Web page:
Creating New Family History!

So . . . we're off to Italy next Tuesday.*  My loved one and I will travel for 10 days to Venice, Ferrara, Florence, and I hope Siena, then he goes home (with an overnight in Paris) and I continue on to Lucca, where I will be picked up to go to a 10-day watercolor painting workshop.  I can't tell you how excited I am about this -- I have wanted to go to Venice my whole life, and with the painting workshop included, it's a dream come true.

So I'm thinking I'm not going to be writing about past family history for a bit; rather, I'll be writing about family history in the making.  I've always liked to travel . . . well, that's not exactly true.  I like the being there part, but I'm not crazy about the getting there.  I don't like to fly.  My father, who was in the 100,000 mile  or 1 million mile club from some airline because he traveled so much, said I couldn't possibly be his daughter if I didn't like to fly.  Well, sorry, Dad.  It's so uncomfortable and I can't sleep and . . . and . . .

When we were kids, we traveled all over the U.S. and Canada, every summer.  There are very few states I haven't been to -- I found a map that would let me record it:

You can make one, too, at USA Colorfill Map.  I don't count that I've changed planes in Houston, 
or cut across Tennessee on the way to North Carolina.

I think I've been to almost every Canadian province, too, except the very eastern ones, Nova Scotia and Newfoundland.  I certainly would like to go there.  In Mexico, I've been to Puerto Vallarta, Mazatlan, Cabo San Lucas, La Paz, and of course Tijuana (having lived in California for 40 years).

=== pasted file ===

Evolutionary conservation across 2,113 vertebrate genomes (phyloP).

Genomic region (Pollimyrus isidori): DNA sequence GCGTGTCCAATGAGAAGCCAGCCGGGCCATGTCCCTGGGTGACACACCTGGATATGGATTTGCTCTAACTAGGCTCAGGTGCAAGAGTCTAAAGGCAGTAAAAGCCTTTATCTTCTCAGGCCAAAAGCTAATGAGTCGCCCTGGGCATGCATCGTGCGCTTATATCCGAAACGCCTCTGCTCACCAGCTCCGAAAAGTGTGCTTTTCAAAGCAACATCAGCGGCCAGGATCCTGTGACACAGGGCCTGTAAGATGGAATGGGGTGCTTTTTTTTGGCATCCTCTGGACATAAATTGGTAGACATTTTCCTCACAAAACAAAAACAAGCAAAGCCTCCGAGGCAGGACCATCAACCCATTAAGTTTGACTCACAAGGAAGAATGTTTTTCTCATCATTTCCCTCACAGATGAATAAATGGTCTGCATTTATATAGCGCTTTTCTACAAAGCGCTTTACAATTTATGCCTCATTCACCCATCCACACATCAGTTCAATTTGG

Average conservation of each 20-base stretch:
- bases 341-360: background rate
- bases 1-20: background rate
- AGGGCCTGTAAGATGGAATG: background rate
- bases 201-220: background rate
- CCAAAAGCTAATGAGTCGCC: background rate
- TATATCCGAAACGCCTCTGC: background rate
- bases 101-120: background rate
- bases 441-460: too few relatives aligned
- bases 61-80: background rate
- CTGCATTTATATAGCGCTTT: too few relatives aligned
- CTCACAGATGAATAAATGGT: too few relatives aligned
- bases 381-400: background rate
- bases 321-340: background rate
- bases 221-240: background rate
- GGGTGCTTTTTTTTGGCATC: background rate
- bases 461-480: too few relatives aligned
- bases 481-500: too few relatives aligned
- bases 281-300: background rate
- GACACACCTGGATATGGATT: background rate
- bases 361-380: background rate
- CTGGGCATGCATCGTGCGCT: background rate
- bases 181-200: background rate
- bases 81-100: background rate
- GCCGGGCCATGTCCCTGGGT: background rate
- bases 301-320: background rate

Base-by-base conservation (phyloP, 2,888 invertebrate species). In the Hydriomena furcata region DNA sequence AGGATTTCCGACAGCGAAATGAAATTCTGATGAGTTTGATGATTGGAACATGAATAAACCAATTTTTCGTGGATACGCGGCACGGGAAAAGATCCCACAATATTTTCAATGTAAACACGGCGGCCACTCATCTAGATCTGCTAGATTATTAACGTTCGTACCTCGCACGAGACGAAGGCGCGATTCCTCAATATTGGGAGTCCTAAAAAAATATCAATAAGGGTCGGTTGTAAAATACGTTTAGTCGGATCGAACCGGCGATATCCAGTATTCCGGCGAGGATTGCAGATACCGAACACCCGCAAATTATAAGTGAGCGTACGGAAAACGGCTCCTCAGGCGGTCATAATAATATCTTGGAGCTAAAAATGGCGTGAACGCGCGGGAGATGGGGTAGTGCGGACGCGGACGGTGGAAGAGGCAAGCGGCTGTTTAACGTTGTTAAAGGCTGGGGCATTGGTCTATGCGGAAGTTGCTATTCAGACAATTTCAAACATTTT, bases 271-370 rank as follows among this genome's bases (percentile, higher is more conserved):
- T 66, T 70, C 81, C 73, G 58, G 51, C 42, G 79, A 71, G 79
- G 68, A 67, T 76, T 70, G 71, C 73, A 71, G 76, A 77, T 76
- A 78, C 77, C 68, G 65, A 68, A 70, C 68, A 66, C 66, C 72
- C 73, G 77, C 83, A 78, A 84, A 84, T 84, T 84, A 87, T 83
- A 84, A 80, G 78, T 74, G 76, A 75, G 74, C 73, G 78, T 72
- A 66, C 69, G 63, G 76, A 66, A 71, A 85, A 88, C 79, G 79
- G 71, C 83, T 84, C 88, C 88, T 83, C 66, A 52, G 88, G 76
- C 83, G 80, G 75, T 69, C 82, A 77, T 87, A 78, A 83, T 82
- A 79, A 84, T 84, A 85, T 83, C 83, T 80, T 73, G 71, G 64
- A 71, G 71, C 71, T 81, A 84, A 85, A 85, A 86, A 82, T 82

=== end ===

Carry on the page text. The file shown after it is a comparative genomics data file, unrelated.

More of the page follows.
Outside of North America, I've been to England (London, twice), Scotland, a tiny dip into Wales, Germany, and Holland.  I waved at Cherbourg in France from the ocean liner my grandmother and I were on.  And now I will go to Italy!

Do we speak Italian?  Emphatically no.  I do know how to say "I'm American, I don't speak Italian," and a few words like grazie, and per favore, etc.  I understand that in Italy if you even make an attempt to speak their language, they are so charmed that they'll be happy to help you, whatever you need.  I will definitely make the attempt.  My dear friend says you can get by if you speak "Eurolingo," some combination of Spanish, French, and Italian.  I might be able to manage that.  We also need to be exceedingly polite, because that goes a long way.  I will not be an obnoxious American!

We're planning to see as much as we can of Venice in four days, then three days of relaxation and just soaking up the culture in Ferrara, and then busy days again in Florence, as we try to see as much as we can.  If you've been there, and have any "can't miss" places, let us know, because at this point we're hanging pretty loose about the things we're going to see.

I'm taking my laptop and will certainly be posting updates and pictures and so on.  My Geno DNA test and also my 23 and Me, I think, said I have a small percentage of Italian heritage, so I'm expecting to feel right at home!

Stay tuned . . . 

*To any crooks that might think our house is there for the picking because I'm announcing this on the internet, 1) there will be three people living in the house, 2) we have a dog, and 3) our neighbors are very vigilant about protecting one another's property.  Just move on to somewhere else.


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